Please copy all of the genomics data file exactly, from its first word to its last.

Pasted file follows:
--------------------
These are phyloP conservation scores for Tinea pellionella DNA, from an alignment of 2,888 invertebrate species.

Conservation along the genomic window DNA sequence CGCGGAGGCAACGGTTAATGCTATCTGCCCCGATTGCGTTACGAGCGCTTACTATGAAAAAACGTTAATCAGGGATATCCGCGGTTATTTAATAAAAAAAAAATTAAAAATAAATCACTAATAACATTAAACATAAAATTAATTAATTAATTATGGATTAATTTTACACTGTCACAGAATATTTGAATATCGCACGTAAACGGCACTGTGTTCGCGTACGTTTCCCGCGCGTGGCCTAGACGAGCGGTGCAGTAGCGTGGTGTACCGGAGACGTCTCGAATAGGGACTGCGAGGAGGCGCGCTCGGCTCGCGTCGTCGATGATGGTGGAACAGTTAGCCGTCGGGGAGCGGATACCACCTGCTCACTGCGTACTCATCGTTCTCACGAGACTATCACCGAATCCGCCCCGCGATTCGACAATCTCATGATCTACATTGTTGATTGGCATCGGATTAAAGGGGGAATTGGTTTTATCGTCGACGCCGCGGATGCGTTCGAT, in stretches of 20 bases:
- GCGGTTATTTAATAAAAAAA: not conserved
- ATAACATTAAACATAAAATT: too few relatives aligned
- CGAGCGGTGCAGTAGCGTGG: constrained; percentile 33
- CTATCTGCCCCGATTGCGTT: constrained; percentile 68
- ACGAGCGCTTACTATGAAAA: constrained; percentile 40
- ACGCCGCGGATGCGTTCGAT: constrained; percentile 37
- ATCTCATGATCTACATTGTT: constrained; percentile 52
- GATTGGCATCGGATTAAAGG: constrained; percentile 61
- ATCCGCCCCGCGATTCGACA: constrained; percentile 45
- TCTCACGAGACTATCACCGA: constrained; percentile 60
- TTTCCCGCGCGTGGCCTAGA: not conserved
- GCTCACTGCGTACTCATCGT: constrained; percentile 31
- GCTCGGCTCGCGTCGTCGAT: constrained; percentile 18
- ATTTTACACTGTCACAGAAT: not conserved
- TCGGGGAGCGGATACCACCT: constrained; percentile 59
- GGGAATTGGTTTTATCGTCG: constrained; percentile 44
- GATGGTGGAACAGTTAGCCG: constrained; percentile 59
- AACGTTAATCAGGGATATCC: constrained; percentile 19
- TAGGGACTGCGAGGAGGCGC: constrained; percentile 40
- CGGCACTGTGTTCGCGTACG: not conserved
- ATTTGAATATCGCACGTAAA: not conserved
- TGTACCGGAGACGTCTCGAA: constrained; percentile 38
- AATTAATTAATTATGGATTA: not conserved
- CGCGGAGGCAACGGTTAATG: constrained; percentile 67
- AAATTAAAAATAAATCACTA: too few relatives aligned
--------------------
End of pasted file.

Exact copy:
These are phyloP conservation scores for Tinea pellionella DNA, from an alignment of 2,888 invertebrate species.

Conservation along the genomic window DNA sequence CGCGGAGGCAACGGTTAATGCTATCTGCCCCGATTGCGTTACGAGCGCTTACTATGAAAAAACGTTAATCAGGGATATCCGCGGTTATTTAATAAAAAAAAAATTAAAAATAAATCACTAATAACATTAAACATAAAATTAATTAATTAATTATGGATTAATTTTACACTGTCACAGAATATTTGAATATCGCACGTAAACGGCACTGTGTTCGCGTACGTTTCCCGCGCGTGGCCTAGACGAGCGGTGCAGTAGCGTGGTGTACCGGAGACGTCTCGAATAGGGACTGCGAGGAGGCGCGCTCGGCTCGCGTCGTCGATGATGGTGGAACAGTTAGCCGTCGGGGAGCGGATACCACCTGCTCACTGCGTACTCATCGTTCTCACGAGACTATCACCGAATCCGCCCCGCGATTCGACAATCTCATGATCTACATTGTTGATTGGCATCGGATTAAAGGGGGAATTGGTTTTATCGTCGACGCCGCGGATGCGTTCGAT, in stretches of 20 bases:
- GCGGTTATTTAATAAAAAAA: not conserved
- ATAACATTAAACATAAAATT: too few relatives aligned
- CGAGCGGTGCAGTAGCGTGG: constrained; percentile 33
- CTATCTGCCCCGATTGCGTT: constrained; percentile 68
- ACGAGCGCTTACTATGAAAA: constrained; percentile 40
- ACGCCGCGGATGCGTTCGAT: constrained; percentile 37
- ATCTCATGATCTACATTGTT: constrained; percentile 52
- GATTGGCATCGGATTAAAGG: constrained; percentile 61
- ATCCGCCCCGCGATTCGACA: constrained; percentile 45
- TCTCACGAGACTATCACCGA: constrained; percentile 60
- TTTCCCGCGCGTGGCCTAGA: not conserved
- GCTCACTGCGTACTCATCGT: constrained; percentile 31
- GCTCGGCTCGCGTCGTCGAT: constrained; percentile 18
- ATTTTACACTGTCACAGAAT: not conserved
- TCGGGGAGCGGATACCACCT: constrained; percentile 59
- GGGAATTGGTTTTATCGTCG: constrained; percentile 44
- GATGGTGGAACAGTTAGCCG: constrained; percentile 59
- AACGTTAATCAGGGATATCC: constrained; percentile 19
- TAGGGACTGCGAGGAGGCGC: constrained; percentile 40
- CGGCACTGTGTTCGCGTACG: not conserved
- ATTTGAATATCGCACGTAAA: not conserved
- TGTACCGGAGACGTCTCGAA: constrained; percentile 38
- AATTAATTAATTATGGATTA: not conserved
- CGCGGAGGCAACGGTTAATG: constrained; percentile 67
- AAATTAAAAATAAATCACTA: too few relatives aligned